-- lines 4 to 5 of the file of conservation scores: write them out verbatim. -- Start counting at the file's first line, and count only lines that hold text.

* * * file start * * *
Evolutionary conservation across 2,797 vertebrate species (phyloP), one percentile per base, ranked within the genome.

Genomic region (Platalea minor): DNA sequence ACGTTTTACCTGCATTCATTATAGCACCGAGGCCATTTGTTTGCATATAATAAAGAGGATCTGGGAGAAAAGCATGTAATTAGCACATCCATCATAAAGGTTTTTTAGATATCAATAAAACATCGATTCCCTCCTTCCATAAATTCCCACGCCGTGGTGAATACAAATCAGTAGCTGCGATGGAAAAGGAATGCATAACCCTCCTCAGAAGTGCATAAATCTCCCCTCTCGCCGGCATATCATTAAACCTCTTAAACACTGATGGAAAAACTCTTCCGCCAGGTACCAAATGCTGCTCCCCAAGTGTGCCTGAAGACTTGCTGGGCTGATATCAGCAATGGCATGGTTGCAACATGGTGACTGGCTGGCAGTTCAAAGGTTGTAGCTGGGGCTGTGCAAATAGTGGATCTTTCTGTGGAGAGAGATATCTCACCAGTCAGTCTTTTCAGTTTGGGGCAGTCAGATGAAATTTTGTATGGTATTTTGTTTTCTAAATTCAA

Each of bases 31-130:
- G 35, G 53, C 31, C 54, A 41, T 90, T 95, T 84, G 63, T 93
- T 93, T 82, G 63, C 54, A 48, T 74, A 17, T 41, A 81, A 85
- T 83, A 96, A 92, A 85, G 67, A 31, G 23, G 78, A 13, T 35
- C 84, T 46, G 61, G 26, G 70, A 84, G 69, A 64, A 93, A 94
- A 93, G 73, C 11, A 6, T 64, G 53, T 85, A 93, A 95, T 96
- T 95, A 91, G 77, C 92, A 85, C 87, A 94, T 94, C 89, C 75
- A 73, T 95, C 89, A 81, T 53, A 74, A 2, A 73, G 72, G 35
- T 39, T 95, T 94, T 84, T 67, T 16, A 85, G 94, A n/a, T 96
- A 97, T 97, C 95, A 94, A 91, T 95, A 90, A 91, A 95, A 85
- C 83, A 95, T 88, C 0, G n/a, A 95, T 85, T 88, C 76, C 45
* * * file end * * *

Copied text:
- G 35, G 53, C 31, C 54, A 41, T 90, T 95, T 84, G 63, T 93
- T 93, T 82, G 63, C 54, A 48, T 74, A 17, T 41, A 81, A 85